There is one aspect of the preparation of the recipe that I had some concerns with. Butter cakes that are naturally leavened rely on the creaming of butter and granulated sugar for its rise. When the butter and the sugar are creamed together, the sugar creates little pockets of air in the butter, expanding the volume of the butter and thus the cake. That is the first level of leavening. The second level occurs in the oven. When the little pockets of air in the butter get heated, they expand, giving the cake a second rising. This cake had no creaming at all. The modern method would be to cream the butter and sugar and then incorporate the rest of the dry and wet ingredients. I was a bit skeptical as to how much, if at all, this cake would rise. Much to my surprise, the cake did rise a bit. I do not know what to attribute it to but it was not due to the usual creaming method, to be sure.
Finally, on to the cake itself! The cake looked beautiful, it was almost evenly risen and lacked the unsightly “hump” that is common in butter cakes. Because the cake was made with 100% whole wheat flour, it was fairly dense and the texture was much more “tight” than the previous cake. It was a pleasant tasting cake and it had a better mouth-feel than the previous one but I admit I liked the combination of spices in the first cake better. Despite not having been creamed properly like the first cake was, this cake was not very noticeably denser. I would say they were almost equally dense. Many people that have tried both cakes agree that this cake is better than the first except for the combination of spices but I would also add that I believe that if salted butter had been used, the flavor of the cake would have been much more balanced. I used unsalted butter in the spirit of retaining historical authenticity as much as possible.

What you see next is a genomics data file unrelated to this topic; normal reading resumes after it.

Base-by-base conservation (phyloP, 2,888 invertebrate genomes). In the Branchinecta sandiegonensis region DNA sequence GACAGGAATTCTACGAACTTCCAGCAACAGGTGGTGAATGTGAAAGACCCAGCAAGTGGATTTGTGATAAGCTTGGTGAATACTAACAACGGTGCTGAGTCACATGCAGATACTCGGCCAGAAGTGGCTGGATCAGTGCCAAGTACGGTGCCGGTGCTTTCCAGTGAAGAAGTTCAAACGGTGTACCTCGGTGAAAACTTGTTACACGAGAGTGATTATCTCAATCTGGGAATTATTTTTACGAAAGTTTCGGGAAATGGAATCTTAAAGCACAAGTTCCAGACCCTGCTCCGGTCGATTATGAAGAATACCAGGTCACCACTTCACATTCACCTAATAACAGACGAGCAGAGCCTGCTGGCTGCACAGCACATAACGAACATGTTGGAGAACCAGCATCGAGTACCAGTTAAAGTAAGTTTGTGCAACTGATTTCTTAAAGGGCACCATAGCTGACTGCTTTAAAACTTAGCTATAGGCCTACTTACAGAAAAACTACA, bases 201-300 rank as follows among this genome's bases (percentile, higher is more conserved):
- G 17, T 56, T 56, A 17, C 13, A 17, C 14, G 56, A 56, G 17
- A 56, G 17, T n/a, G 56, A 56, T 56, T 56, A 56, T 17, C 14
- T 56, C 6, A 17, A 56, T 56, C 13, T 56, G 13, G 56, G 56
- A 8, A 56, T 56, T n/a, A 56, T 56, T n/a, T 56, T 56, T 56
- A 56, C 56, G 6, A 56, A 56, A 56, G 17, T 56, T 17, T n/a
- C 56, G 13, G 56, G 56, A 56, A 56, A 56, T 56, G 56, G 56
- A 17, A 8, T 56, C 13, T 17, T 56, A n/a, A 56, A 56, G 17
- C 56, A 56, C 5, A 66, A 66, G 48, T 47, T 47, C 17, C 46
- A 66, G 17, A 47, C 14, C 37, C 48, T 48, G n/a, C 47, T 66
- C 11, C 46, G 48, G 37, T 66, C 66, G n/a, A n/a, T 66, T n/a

For the modern adaptation of the recipe, I have halved the ingredients to make a manageable sized cake, as before. I call for powdered sugar as I used powdered sugar (as opposed to caster) but now that we know what she most likely meant, you are free to choose which type of sugar to use.
Mary Randolph’s Pound Cake
1/2 pound unsalted butter
1/2 pound powdered sugar
1/2 pound stone ground whole wheat flour
1/2 pound of eggs, beaten
zest of half a lemon
1/4 tsp grated nutmeg
2 fl oz brandy
Preheat the oven to 350 °F. Butter or spray one loaf pan.
In a large bowl and using a spatula, or an electric mixer, cream the butter until it is no longer lumpy. Slowly add, alternating, the sugar, flour, and eggs until all is incorporated. Add the lemon zest, nutmeg and brandy. Continue mixing until the batter is uniform.
Pour the batter into the prepared pan and bake for 35-45 minutes or until a wooden skewer inserted in the center comes out clean.
Remove from the oven and allow to cool. Once the cake is cool enough to handle, remove it from the pan and place it on a cooling rack until completely cool.
1. Pudding is the word used in Britain today to refer to desserts. However, traditionally, “puddings” were specific types, usually the ones steamed. Some dishes with “pudding” in their name, such as Yorkshire Pudding and black pudding, are not desserts but savory dishes.
2. Wendy Woloson, Refined Tastes: Sugar, Confectionery, and Consumers in Nineteenth-Century America, (Baltimore: John Hopkins University Press, 2002), 26.
3. Carol Wilson, “Wedding Cake: A Slice of History,” Gastronomica: The Journal of Food and Culture Vol. 5 No. 2, (Spring 2005): 70.
4. Mark H. Zanger, The American History Cookbook, (Westport: Greenwood Press, 2003), 58.